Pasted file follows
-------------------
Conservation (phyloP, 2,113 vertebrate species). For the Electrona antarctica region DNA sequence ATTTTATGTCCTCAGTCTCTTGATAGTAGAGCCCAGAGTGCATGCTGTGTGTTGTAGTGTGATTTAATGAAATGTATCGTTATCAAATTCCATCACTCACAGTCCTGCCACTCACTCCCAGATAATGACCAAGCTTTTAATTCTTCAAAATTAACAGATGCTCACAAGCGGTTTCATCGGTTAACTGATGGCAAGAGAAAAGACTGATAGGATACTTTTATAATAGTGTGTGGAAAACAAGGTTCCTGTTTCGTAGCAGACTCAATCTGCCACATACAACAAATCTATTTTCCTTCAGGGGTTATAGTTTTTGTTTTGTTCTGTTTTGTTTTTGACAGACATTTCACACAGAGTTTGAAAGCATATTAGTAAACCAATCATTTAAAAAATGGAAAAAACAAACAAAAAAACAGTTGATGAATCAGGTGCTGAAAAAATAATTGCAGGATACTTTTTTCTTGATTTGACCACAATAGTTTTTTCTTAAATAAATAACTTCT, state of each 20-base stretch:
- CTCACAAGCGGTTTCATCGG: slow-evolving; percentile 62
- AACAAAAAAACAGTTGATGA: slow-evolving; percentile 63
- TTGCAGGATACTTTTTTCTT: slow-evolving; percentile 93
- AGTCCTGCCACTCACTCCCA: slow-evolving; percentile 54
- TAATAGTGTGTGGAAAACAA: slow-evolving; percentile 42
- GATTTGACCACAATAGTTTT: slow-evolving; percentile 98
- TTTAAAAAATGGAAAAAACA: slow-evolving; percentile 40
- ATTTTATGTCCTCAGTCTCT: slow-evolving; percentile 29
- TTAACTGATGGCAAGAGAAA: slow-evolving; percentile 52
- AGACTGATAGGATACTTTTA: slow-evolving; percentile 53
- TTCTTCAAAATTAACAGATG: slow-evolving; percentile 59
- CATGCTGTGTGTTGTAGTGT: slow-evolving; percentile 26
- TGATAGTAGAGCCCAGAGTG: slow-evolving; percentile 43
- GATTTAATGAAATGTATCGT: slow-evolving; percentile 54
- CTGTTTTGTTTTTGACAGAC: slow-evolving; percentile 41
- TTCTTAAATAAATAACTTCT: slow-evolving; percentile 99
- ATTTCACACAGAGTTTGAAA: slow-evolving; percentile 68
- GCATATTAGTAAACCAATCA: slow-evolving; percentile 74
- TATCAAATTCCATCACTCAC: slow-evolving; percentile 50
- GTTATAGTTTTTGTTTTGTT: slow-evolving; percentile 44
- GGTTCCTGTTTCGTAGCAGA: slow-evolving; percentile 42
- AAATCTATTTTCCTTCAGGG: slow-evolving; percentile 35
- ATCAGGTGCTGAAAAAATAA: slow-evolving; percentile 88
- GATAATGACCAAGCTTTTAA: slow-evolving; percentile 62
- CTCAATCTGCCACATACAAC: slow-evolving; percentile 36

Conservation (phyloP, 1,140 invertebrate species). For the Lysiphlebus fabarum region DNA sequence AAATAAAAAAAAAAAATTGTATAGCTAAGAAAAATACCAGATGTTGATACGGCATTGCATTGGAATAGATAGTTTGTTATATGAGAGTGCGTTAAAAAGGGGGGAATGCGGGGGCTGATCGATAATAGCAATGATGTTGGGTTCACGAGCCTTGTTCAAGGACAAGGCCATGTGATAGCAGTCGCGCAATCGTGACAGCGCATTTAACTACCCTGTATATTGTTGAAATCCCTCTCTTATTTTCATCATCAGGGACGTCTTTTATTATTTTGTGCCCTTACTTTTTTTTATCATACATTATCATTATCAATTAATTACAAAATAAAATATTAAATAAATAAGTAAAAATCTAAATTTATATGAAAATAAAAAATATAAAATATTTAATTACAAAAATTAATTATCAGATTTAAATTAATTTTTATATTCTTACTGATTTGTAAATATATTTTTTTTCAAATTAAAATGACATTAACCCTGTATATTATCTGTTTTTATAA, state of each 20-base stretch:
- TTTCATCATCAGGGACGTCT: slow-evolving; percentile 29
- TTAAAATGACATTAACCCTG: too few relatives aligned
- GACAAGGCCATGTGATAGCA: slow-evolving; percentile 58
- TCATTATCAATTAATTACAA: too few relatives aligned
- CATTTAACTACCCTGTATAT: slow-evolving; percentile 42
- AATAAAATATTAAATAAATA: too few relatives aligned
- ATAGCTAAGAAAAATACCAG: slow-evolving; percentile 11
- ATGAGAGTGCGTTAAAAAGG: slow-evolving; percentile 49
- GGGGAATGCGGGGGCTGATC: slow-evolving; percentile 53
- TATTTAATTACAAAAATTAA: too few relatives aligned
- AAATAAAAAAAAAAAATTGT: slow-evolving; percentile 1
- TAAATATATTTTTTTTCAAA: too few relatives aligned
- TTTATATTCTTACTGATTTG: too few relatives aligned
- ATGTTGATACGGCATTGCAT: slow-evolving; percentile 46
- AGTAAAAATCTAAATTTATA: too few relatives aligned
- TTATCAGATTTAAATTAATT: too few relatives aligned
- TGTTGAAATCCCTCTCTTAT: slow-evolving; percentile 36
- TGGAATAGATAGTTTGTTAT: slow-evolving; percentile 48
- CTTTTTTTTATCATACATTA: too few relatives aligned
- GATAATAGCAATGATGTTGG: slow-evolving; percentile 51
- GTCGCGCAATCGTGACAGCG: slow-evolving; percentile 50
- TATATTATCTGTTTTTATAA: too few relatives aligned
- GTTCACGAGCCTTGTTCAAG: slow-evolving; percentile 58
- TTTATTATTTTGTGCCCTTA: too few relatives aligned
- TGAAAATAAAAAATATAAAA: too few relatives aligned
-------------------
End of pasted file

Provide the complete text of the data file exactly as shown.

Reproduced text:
Conservation (phyloP, 2,113 vertebrate species). For the Electrona antarctica region DNA sequence ATTTTATGTCCTCAGTCTCTTGATAGTAGAGCCCAGAGTGCATGCTGTGTGTTGTAGTGTGATTTAATGAAATGTATCGTTATCAAATTCCATCACTCACAGTCCTGCCACTCACTCCCAGATAATGACCAAGCTTTTAATTCTTCAAAATTAACAGATGCTCACAAGCGGTTTCATCGGTTAACTGATGGCAAGAGAAAAGACTGATAGGATACTTTTATAATAGTGTGTGGAAAACAAGGTTCCTGTTTCGTAGCAGACTCAATCTGCCACATACAACAAATCTATTTTCCTTCAGGGGTTATAGTTTTTGTTTTGTTCTGTTTTGTTTTTGACAGACATTTCACACAGAGTTTGAAAGCATATTAGTAAACCAATCATTTAAAAAATGGAAAAAACAAACAAAAAAACAGTTGATGAATCAGGTGCTGAAAAAATAATTGCAGGATACTTTTTTCTTGATTTGACCACAATAGTTTTTTCTTAAATAAATAACTTCT, state of each 20-base stretch:
- CTCACAAGCGGTTTCATCGG: slow-evolving; percentile 62
- AACAAAAAAACAGTTGATGA: slow-evolving; percentile 63
- TTGCAGGATACTTTTTTCTT: slow-evolving; percentile 93
- AGTCCTGCCACTCACTCCCA: slow-evolving; percentile 54
- TAATAGTGTGTGGAAAACAA: slow-evolving; percentile 42
- GATTTGACCACAATAGTTTT: slow-evolving; percentile 98
- TTTAAAAAATGGAAAAAACA: slow-evolving; percentile 40
- ATTTTATGTCCTCAGTCTCT: slow-evolving; percentile 29
- TTAACTGATGGCAAGAGAAA: slow-evolving; percentile 52
- AGACTGATAGGATACTTTTA: slow-evolving; percentile 53
- TTCTTCAAAATTAACAGATG: slow-evolving; percentile 59
- CATGCTGTGTGTTGTAGTGT: slow-evolving; percentile 26
- TGATAGTAGAGCCCAGAGTG: slow-evolving; percentile 43
- GATTTAATGAAATGTATCGT: slow-evolving; percentile 54
- CTGTTTTGTTTTTGACAGAC: slow-evolving; percentile 41
- TTCTTAAATAAATAACTTCT: slow-evolving; percentile 99
- ATTTCACACAGAGTTTGAAA: slow-evolving; percentile 68
- GCATATTAGTAAACCAATCA: slow-evolving; percentile 74
- TATCAAATTCCATCACTCAC: slow-evolving; percentile 50
- GTTATAGTTTTTGTTTTGTT: slow-evolving; percentile 44
- GGTTCCTGTTTCGTAGCAGA: slow-evolving; percentile 42
- AAATCTATTTTCCTTCAGGG: slow-evolving; percentile 35
- ATCAGGTGCTGAAAAAATAA: slow-evolving; percentile 88
- GATAATGACCAAGCTTTTAA: slow-evolving; percentile 62
- CTCAATCTGCCACATACAAC: slow-evolving; percentile 36

Conservation (phyloP, 1,140 invertebrate species). For the Lysiphlebus fabarum region DNA sequence AAATAAAAAAAAAAAATTGTATAGCTAAGAAAAATACCAGATGTTGATACGGCATTGCATTGGAATAGATAGTTTGTTATATGAGAGTGCGTTAAAAAGGGGGGAATGCGGGGGCTGATCGATAATAGCAATGATGTTGGGTTCACGAGCCTTGTTCAAGGACAAGGCCATGTGATAGCAGTCGCGCAATCGTGACAGCGCATTTAACTACCCTGTATATTGTTGAAATCCCTCTCTTATTTTCATCATCAGGGACGTCTTTTATTATTTTGTGCCCTTACTTTTTTTTATCATACATTATCATTATCAATTAATTACAAAATAAAATATTAAATAAATAAGTAAAAATCTAAATTTATATGAAAATAAAAAATATAAAATATTTAATTACAAAAATTAATTATCAGATTTAAATTAATTTTTATATTCTTACTGATTTGTAAATATATTTTTTTTCAAATTAAAATGACATTAACCCTGTATATTATCTGTTTTTATAA, state of each 20-base stretch:
- TTTCATCATCAGGGACGTCT: slow-evolving; percentile 29
- TTAAAATGACATTAACCCTG: too few relatives aligned
- GACAAGGCCATGTGATAGCA: slow-evolving; percentile 58
- TCATTATCAATTAATTACAA: too few relatives aligned
- CATTTAACTACCCTGTATAT: slow-evolving; percentile 42
- AATAAAATATTAAATAAATA: too few relatives aligned
- ATAGCTAAGAAAAATACCAG: slow-evolving; percentile 11
- ATGAGAGTGCGTTAAAAAGG: slow-evolving; percentile 49
- GGGGAATGCGGGGGCTGATC: slow-evolving; percentile 53
- TATTTAATTACAAAAATTAA: too few relatives aligned
- AAATAAAAAAAAAAAATTGT: slow-evolving; percentile 1
- TAAATATATTTTTTTTCAAA: too few relatives aligned
- TTTATATTCTTACTGATTTG: too few relatives aligned
- ATGTTGATACGGCATTGCAT: slow-evolving; percentile 46
- AGTAAAAATCTAAATTTATA: too few relatives aligned
- TTATCAGATTTAAATTAATT: too few relatives aligned
- TGTTGAAATCCCTCTCTTAT: slow-evolving; percentile 36
- TGGAATAGATAGTTTGTTAT: slow-evolving; percentile 48
- CTTTTTTTTATCATACATTA: too few relatives aligned
- GATAATAGCAATGATGTTGG: slow-evolving; percentile 51
- GTCGCGCAATCGTGACAGCG: slow-evolving; percentile 50
- TATATTATCTGTTTTTATAA: too few relatives aligned
- GTTCACGAGCCTTGTTCAAG: slow-evolving; percentile 58
- TTTATTATTTTGTGCCCTTA: too few relatives aligned
- TGAAAATAAAAAATATAAAA: too few relatives aligned